Despite becoming increasingly busy with organizing kids, careers, husbands, farms and households -- or maybe because of it -- these women came together 60 years ago and formed a club and friendships that have lasted decades.
These ladies are, to quote their Club President, "right up to snuff."
"Many of us were farm wives. That makes a very stable neighborhood. Farmers don't move much, so most of us stayed together," smiled Club President Barbara Brookshire.
The Home Economics Club began in 1949 when one of the members of the Roachdale Home Ec Club, in fact it was Ruby Crosby's mother-in-law, suggested the younger women start a club with ladies their own age.
"We started out with all our little kids and tried to keep patient. Then we tried to hire babysitters. Our husbands never did get asked to baby-sit," recalled Brookshire.
They called it Town and Country Home Economics Club and there were 21 members at that first meeting, held in Crosby's home. The agenda for the first monthly meeting continues today. First are pledges to the American and Christian flags, the club creed, a song of the month, roll call, devotional thoughts, committee reports, lessons, refreshments and social time. Dues were 50 cents a year and membership was set at 24. They met that number in the first year.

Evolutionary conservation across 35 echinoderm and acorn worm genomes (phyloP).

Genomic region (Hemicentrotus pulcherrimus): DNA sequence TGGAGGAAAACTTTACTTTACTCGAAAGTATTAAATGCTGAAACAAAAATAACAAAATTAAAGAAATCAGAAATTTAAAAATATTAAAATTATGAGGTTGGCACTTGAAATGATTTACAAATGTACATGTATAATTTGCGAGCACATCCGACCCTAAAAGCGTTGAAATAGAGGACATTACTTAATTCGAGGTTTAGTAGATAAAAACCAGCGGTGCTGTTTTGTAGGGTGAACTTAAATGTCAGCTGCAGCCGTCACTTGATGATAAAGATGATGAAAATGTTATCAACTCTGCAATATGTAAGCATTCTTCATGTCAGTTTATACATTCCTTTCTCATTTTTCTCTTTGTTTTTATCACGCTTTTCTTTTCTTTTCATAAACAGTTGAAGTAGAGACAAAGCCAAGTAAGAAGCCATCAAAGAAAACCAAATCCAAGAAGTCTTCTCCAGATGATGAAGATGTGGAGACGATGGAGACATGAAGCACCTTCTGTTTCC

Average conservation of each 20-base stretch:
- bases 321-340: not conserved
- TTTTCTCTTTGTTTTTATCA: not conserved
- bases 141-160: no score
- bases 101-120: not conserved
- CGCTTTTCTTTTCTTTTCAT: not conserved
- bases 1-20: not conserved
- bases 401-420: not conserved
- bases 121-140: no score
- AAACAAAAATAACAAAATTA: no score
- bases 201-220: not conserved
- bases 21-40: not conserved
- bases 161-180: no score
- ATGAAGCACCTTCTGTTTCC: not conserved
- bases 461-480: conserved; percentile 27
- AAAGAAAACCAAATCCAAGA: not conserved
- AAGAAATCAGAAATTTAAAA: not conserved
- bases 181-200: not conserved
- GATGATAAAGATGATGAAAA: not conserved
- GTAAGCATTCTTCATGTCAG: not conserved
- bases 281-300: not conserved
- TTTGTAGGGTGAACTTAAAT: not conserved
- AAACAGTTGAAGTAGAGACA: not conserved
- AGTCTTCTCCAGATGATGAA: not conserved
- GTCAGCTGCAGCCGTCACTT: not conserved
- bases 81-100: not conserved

Educational lessons were and still are presented by different members who, each month, learn them from the Purdue Extension office.
The first one was given by Marjorie Harney and Lethis Myers. It was about the care and selection of Rayon and Nylon fabrics. According to the women, there has been a wide range of subjects covered. Edith Fry recalled a lesson about engine repairs.
"We learned if your fan belt breaks you use your panty hose as a temporary belt," she commented with a laugh.
The Club has held 720 meetings over 60 years. These gatherings were something they all looked forward to. Crosby and Fry shared a story about having to take a special ride to get to the meetings a few times.
At the time, most of the women lived in or near town. Crosby and Fry didn't and they couldn't get their cars out because of the weather. Crosby's son, John, got the tractor out and the two hitched a ride into town on the fenders of it.
"We didn't care what it was, we wouldn't miss a meeting for anything," said Fry.
Their first Christmas meeting was a pitch-in held at the home of Marjorie Reed. According to Fry's history, many Christmas meetings were held in members' homes.
"In recent years it became a more popular idea to eat out. The Putnam Inn was the club's choice for many a Christmas event," she said.
The oldest member of the group is 97 years young. Her name is Ellen Purcell and she just learned to use a cane last summer. She still makes quilt tops and gets to every meeting.
Crosby knits baby Afghans; Fry works on her computer and paints. Winings still sews her prize-winning clothes and they all take part in the Annual Garage Sale and their "Bag It" booth.
In fact, these women are all highly talented. From painting, cooking, gardening and knitting to sewing and graphic design, they are a gifted bunch.
One of the most important parts of their organization is contributing to the local 4-H program. Several members and their husbands have served as adult leaders; some have been on the fair board and county extension office. They have been judges and teachers.